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SOME ASPECTS OF RENT RESTRICTION provides that the notice of intention to increaseLAW.
must be in writing, and" in the form contained
in the First Schedule to this Act, or in a form By Theo. SOPHIAN, of the Inner Temple, substantially to the same effect.” In framing Barrister-at-Law.
a notice of intention to increase, therefore, one VII. THE NOTICE OF INTENTION TO INCREASE. must be guided solely by the statutory form,
and it might be safely said that any
substantial Before a landlord will be entitled to recover departure from that form will wholly invalidate an increased rental from his tenant, the two the notice. conditions required by section 3 (1) and (2) of Reference may, in this connection, usefully the Act of 1920 must be fulfilled. In the first be made to the judgment of the learned place, any contractual tenancy that may have Sheriff-Substitute in Stewart v. Currie (1925, hitherto been in existence must have been duly S.L.T. Rep. (Sh. Ct.) at p. 18), where the learned determined, whether by effluxion of time or the judge mentioned some of the essential requireservice of a valid notice to quit; or, again, by ments for a valid notice of intention to increase.
a the service of a valid notice of intention to in- Such a document," the learned judge said, crease rent (Aston v. Smith,  2 K.B. 143). must appear to state to whom it is sent, the
It does not, of course, necessarily follow that premises to which it refers, the amount of wherever there has been an increase of rent increase of rent and the rent that is thus that the occupation of the tenant must be increased, the date from which the increase a purely statutory one, since the Acts do not takes effect, how it is made up, the address of prevent the creation of a
new contractual the landlord who signs the notice. These are tenancy. It will be at the option of the parties the essentials that make any document served whether their new relationship should be on a by a landlord on his tenant, a document subcontractual or alternatively on a purely statutory stantially to the same effect as the form given basis. In any event, whatever the nature of in the statutory schedule to the Act of the relationship, it is essential that a valid 1920..... On the other hand, it must not notice of intention to increase rent must have contain any demand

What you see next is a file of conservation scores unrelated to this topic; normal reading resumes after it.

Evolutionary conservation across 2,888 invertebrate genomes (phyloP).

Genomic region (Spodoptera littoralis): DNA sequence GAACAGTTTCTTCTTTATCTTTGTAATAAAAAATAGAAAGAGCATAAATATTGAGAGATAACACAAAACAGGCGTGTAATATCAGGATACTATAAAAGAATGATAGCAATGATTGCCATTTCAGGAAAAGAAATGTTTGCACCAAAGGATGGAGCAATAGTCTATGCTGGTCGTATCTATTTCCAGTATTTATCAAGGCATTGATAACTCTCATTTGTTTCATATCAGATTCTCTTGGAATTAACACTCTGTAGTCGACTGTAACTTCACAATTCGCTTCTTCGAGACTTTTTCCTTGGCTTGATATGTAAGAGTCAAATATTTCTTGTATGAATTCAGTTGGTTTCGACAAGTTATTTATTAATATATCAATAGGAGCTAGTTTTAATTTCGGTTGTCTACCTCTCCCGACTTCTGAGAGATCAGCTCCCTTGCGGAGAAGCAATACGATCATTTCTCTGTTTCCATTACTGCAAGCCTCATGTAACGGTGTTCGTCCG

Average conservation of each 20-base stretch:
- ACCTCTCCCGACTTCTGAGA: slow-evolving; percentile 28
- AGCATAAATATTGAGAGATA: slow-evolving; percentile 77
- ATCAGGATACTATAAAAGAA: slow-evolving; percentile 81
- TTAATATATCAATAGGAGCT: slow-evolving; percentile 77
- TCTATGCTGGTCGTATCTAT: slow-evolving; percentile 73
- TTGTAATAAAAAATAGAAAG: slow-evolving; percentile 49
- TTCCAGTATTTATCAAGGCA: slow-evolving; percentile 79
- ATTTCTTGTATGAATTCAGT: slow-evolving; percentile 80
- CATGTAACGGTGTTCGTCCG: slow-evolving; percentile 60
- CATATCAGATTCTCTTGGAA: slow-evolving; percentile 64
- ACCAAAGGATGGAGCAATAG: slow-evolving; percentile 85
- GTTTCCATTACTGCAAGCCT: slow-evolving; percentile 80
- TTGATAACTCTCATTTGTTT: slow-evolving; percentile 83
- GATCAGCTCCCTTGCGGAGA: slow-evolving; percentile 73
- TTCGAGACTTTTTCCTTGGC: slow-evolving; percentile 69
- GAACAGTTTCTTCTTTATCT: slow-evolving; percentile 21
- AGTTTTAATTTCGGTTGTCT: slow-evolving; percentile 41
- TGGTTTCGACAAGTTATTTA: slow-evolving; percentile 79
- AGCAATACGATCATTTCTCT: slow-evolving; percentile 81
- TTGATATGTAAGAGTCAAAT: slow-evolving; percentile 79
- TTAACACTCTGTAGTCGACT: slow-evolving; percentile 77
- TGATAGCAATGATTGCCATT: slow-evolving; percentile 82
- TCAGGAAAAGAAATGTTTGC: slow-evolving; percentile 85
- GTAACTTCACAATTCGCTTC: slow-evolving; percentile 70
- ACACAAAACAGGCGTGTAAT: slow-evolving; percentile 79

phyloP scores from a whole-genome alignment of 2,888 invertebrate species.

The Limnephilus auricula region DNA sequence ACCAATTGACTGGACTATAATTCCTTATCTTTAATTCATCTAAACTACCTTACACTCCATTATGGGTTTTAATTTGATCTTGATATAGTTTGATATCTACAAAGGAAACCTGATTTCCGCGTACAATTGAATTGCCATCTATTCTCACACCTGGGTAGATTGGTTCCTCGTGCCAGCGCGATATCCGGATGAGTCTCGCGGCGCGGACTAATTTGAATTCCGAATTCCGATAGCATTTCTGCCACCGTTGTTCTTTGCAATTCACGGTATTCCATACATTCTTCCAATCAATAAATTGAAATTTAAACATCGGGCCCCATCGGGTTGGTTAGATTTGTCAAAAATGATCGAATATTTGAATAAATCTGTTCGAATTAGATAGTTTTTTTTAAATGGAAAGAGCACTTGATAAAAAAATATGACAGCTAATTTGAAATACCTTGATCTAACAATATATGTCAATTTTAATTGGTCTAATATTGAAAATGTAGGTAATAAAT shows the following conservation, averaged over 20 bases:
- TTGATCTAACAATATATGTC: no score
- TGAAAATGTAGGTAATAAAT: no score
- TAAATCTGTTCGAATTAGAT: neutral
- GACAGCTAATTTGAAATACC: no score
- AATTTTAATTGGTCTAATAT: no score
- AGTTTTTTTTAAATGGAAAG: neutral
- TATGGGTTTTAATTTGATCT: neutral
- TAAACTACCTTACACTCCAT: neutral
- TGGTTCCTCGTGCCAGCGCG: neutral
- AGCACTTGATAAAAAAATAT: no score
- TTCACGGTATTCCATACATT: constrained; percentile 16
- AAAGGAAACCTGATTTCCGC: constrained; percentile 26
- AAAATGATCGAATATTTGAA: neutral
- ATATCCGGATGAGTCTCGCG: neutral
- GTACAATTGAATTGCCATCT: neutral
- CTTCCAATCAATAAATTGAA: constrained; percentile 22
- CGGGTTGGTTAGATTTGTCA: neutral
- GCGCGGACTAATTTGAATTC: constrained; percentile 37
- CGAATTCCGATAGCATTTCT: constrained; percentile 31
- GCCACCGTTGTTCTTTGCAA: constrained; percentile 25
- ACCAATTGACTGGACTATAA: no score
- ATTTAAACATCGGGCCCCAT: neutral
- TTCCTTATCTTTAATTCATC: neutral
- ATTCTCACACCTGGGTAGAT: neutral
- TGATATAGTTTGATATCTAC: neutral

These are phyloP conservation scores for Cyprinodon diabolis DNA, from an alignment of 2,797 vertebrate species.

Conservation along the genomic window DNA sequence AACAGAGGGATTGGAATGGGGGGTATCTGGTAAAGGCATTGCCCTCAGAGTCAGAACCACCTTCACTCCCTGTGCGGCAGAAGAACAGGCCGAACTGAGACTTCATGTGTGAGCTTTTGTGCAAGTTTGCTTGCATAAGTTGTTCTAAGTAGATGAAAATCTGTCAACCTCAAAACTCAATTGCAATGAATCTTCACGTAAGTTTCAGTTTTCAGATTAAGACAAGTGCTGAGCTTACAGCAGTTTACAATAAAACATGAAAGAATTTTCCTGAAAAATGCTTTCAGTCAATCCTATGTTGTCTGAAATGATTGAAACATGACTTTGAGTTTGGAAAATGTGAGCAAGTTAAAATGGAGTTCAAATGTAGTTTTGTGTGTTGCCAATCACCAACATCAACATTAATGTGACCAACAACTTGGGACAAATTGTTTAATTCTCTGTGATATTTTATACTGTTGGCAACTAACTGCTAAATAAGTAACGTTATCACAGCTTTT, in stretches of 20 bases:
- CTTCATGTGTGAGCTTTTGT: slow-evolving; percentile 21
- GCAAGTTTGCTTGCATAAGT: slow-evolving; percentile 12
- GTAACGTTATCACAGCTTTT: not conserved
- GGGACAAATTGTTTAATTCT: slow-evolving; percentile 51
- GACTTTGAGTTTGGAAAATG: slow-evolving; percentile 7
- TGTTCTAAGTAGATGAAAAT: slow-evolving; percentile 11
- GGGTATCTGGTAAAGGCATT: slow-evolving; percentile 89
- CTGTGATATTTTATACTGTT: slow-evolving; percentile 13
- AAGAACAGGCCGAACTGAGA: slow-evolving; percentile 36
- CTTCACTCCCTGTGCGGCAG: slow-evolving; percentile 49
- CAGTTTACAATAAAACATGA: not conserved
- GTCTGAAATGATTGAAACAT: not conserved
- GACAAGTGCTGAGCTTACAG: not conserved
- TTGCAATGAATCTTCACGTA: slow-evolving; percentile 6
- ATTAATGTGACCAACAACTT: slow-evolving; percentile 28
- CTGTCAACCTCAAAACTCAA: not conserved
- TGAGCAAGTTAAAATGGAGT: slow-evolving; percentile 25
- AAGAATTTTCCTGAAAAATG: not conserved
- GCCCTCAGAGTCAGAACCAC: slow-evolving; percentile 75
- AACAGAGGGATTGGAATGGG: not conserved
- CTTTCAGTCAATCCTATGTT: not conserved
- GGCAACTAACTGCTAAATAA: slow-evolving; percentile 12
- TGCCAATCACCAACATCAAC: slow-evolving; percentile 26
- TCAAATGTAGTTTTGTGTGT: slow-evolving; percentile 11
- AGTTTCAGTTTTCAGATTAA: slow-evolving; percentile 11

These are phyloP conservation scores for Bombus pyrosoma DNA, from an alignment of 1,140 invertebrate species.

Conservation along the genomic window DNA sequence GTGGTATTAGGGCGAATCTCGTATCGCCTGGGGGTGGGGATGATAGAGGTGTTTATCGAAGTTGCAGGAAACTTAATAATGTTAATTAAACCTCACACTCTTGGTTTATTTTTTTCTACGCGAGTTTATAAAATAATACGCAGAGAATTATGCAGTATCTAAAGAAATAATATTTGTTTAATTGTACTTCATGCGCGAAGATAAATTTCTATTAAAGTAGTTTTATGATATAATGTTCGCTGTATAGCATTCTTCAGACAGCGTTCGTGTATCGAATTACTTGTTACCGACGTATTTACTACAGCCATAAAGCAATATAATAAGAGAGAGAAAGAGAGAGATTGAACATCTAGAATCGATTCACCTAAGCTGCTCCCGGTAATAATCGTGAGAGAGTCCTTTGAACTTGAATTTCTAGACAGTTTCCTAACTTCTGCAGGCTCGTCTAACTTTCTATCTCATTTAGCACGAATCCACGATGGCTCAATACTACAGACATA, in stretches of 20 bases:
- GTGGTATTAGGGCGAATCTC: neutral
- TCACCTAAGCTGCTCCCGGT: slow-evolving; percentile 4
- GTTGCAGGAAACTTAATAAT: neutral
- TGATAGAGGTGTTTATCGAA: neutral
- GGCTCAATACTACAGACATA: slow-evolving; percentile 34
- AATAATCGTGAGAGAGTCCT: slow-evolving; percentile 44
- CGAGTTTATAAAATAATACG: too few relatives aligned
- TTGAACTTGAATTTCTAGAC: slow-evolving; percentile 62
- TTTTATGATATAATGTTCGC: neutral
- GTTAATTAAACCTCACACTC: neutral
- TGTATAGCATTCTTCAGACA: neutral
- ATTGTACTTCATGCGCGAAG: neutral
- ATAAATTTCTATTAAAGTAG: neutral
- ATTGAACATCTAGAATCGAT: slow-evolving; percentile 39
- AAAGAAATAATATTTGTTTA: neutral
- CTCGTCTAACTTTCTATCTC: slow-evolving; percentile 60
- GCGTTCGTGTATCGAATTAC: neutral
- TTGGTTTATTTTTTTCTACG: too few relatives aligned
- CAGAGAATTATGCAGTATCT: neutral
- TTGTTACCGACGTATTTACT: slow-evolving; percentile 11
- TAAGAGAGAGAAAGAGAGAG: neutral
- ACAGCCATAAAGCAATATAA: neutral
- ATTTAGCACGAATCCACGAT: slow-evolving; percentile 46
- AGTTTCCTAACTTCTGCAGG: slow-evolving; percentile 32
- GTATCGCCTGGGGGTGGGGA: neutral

the tenant not been served before the landlord will be en- authorised by the statutory schedule of notice, titled to an increase of rent; and so stringently or any qualifications of, or conditions attached have the Courts construed this provision (i.e. to, the authorised contents of that notice." section 3 (2) of the Act of 1920) that they have Again, in Penfold v. Newman ( 1 K.B. held that its operation is retrospective. Thus, in 645), Mr Justice Salter said (ibid. at p. 654, 655): Michael v. Phillips ( 1 R.B. 16), premises “There must have been some reason for the which for the first time became controlled under insertion of the term ' valid’in the amending the Act of 1920 had been let prior to 1920 for Act (of 1920). I think that the term was ina term expiring on the 25th March 1920 at a serted because it was intended that the notice rent of £107, 188. a year, that being the standard should be correct in substance as well as in rent. Subsequently, on the 17th February 1920, form, and should accurately state all material the landlord's executors granted to the tenant a facts, including the amount of the increase of lease of the premises for seven years from the 25th rent which the landlord has a legal right to March 1920 (see section 1 of the Act of 1920) claim.” at a rent of £160 a year.
The Court of Appeal
With these general observations, I shall now held that the increase was not recoverable, refer to the various cases in which the question inasmuch as no notice of intention to increase of the effect on the validity of the notice, of had been served, the service of such a notice some particular addition or error or omission, being a condition precedent to the lessor's right has been considered. to increase the rent; and they further held that Since the passing of the Notices of Increase it was immaterial that the lease, purporting to Act, 1923, it has, of course, become immaterial increase the rent, was made before the passing to consider such questions as whether the of the Act, and therefore at a time when the notice of increase must precede, or accompany, lessors could have had no knowledge of the or follow the notice to quit, since, if no notice condition required in order that they may be to quit has been given, or if the notice to quit entitled to the increase.
is bad, the notice of intention to increase, if The whole question of the right to recover an valid, will have the double effect of being at increased rental is so bound up with the question one and the same time a valid notice to quit of the validity of a notice of intention to in- and a valid notice of intention to increase. crease rent, that it would appear to be of the In Stewart v. Currie (supra) a notice of ingreatest advantage to examine the cases which tention to increase was held to be bad by have a bearing on this question.
reason of the following errors, viz. : (1) That Subsection (2) of section 3 of the Act of 1920 | the net rent had been wrongly stated; (2) that